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Tourism committee headed for permanent holiday

Geoff Helisma

At last week’s Clarence Valley Council (CVC) Environment, Planning & Community Committee (EP&C) meeting, Cr Andrew Baker attempted to put a motion (seconded by the mayor, Jim Simmons) to end CVC’s management of tourism in the valley.

“I intend to jump in first on this one and move,” Cr Baker said, “point 1 and point 2 will be … receive a report from the general manager by February 2018 on the winding up and cessation of council’s tourism promotion activities.”

However, Cr Richie Williamson raised a ‘point of order’ and said, while he had “some sympathy for the proposed motion”, that it “should be contained to the advisory committee”; after which Cr Baker withdrew his motion.

However, Cr Baker hinted that what he had sought would “be reloaded at some point”.

Staff had recommended that CVC “not establish” a new tourism advisory committee, as a result of receiving just two nominations from the industry, despite advertising carried out over a four-week period: in newspapers (not including the Independent); on CVC’s website; with posts to CVC’s economic development and tourism & hospitality Facebook pages; and, by direct emails to 400 tourism-related businesses.

Staff also recommended that CVC “continue liaising” with the industry “through its business development and collaboration program, the Tourism & Hospitality Cluster”.

The committee unanimously supported the staff’s recommendation, without debate.

Meanwhile, at the June council meeting, councillors supported the reestablishment of a tourism advisory committee during preparation of CVC’s budget and operational plan, while giving consideration to submissions from the public.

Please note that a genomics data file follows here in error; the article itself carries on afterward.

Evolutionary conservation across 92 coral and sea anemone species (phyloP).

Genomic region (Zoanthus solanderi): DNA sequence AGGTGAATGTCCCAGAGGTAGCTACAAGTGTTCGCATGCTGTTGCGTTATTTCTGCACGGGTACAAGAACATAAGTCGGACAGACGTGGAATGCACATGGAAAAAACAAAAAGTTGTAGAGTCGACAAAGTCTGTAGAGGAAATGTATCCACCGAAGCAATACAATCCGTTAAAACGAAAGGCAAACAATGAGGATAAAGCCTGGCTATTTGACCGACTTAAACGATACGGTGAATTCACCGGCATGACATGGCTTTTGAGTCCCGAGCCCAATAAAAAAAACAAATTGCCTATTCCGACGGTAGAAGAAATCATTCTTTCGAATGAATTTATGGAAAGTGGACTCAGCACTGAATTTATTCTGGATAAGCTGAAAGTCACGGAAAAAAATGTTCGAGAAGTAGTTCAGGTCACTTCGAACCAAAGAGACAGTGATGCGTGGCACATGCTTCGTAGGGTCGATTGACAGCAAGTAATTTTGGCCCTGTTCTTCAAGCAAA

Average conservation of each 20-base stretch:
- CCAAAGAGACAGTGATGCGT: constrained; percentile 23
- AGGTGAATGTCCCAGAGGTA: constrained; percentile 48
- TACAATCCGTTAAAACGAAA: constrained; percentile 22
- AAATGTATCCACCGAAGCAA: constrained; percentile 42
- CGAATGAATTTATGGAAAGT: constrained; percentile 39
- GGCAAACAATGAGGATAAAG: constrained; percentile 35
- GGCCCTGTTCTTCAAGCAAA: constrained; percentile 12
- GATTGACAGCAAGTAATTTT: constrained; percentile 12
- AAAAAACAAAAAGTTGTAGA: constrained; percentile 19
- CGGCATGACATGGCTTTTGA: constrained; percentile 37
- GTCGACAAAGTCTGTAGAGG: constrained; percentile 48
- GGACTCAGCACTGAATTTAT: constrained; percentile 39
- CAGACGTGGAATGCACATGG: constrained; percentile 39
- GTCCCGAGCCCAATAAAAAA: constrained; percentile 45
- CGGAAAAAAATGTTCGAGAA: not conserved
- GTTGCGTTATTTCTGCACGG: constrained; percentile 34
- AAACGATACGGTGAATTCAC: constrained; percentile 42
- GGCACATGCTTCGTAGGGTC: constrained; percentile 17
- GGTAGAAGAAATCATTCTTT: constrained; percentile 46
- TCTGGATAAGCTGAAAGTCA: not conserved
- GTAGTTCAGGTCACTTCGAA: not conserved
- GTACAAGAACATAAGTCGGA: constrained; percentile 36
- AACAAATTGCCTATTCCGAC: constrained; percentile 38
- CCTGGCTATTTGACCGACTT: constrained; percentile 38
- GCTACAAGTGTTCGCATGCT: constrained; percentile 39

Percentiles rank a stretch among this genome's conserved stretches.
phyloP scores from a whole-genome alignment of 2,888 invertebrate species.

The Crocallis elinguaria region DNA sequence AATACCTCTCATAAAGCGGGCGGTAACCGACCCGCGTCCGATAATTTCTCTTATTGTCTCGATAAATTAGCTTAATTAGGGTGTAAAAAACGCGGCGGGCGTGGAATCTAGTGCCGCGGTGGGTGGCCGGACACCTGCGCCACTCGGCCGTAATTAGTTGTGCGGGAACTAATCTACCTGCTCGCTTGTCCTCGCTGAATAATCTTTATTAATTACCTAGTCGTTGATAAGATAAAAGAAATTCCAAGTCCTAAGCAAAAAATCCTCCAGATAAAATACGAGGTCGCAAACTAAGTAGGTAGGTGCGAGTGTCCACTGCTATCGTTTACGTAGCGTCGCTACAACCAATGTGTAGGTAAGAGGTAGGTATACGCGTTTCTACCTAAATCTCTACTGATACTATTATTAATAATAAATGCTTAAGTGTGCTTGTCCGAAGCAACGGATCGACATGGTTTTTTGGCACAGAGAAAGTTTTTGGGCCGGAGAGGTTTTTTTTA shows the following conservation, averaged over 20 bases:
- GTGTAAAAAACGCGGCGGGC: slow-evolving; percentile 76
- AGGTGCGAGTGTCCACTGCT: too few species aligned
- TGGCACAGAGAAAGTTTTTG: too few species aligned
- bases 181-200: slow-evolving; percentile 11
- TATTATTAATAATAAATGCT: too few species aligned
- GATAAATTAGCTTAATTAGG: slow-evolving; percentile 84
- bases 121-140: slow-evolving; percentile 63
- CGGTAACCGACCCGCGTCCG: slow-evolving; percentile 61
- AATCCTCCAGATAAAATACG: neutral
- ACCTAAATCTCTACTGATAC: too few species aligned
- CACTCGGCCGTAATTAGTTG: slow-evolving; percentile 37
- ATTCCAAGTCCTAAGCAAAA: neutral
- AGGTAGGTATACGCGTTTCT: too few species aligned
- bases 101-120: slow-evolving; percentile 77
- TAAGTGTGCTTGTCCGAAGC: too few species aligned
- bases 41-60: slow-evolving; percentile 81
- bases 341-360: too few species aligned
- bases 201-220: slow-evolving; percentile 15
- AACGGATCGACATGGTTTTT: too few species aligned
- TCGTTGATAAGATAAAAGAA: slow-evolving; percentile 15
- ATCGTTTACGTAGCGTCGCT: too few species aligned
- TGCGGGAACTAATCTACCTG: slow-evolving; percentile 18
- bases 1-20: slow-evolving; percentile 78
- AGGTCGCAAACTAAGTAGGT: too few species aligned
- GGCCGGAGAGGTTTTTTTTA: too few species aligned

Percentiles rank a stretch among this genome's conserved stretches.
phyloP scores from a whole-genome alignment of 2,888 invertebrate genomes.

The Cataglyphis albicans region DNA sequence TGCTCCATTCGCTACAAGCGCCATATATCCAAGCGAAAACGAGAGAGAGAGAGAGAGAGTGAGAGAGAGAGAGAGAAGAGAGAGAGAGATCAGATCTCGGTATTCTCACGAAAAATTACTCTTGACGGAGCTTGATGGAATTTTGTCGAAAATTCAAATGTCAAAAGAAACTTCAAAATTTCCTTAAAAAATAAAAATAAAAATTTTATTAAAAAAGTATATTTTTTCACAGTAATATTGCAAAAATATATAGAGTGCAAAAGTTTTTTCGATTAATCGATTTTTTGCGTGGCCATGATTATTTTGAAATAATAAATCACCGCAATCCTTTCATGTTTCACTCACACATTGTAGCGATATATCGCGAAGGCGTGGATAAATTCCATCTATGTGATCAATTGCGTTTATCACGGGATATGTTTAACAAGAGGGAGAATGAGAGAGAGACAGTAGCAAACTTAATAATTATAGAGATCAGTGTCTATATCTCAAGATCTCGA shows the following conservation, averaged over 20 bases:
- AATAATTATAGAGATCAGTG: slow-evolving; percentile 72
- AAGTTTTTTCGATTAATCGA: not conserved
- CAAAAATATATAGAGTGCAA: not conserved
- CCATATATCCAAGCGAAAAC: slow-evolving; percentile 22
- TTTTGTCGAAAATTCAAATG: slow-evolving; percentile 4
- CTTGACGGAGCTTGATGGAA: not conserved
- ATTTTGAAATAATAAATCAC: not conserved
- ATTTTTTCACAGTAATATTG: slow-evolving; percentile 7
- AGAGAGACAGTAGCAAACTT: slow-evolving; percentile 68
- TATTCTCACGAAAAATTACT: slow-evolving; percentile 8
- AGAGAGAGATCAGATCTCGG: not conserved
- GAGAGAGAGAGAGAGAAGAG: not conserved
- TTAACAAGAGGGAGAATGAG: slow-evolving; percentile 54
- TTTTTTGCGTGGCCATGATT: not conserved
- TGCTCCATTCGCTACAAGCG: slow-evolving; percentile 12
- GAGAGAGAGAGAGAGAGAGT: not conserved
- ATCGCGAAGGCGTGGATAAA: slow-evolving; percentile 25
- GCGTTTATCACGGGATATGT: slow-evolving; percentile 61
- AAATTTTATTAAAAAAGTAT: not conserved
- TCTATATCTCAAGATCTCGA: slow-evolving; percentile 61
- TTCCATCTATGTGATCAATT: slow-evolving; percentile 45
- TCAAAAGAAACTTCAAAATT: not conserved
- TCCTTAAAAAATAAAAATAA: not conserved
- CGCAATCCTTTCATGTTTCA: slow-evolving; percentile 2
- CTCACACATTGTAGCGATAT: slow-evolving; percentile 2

During debate on the tourism aspect, brought as an amendment by councillors Toms and Novak (passed on the mayor’s casting vote), Cr Baker was strident in his opposition.

However, his reasoning appears to have been proven correct: he said, collectively, the valley’s tourism industry “just [doesn’t] care enough to put [its] hand up and do something”.

Ironically, at the August council meeting, Cr Baker successfully nominated himself for the advisory committee, on which councillors Toms and Clancy will also sit if the committee is constituted.

In the report to last week’s committee meeting, staff suggested that apathy towards re-establishing the tourism advisory committee was due to “owner operated businesses [being] time-poor and therefore invest[ing] carefully in their choices when engaging outside of their businesses”.

However, on the plus side, staff made their case for continuing with its current tourism-related strategies, advising that “it is clear from the numbers presented [about engagement with the tourism cluster] that Clarence Valley businesses choose to invest in skills development and collaboration over committees”.

Staff highlighted a number of tourism development events: “twelve (12) skills development and networking events have been held with four hundred and three (403) registrations – an average of thirty-three (33) registrations per workshop, and two (2) workshops reached a maximum of sixty (60) participants.”

Staff are banking on councillors deciding to “utilise the existing Tourism & Hospitality Cluster as the key conduit between Council and the tourism industry”, pointing out that a “committee with just two industry representatives [would] not [be] effective nor representative of the industry”.

Councillors made their decisions at yesterday’s council meeting (after the Independent went to press).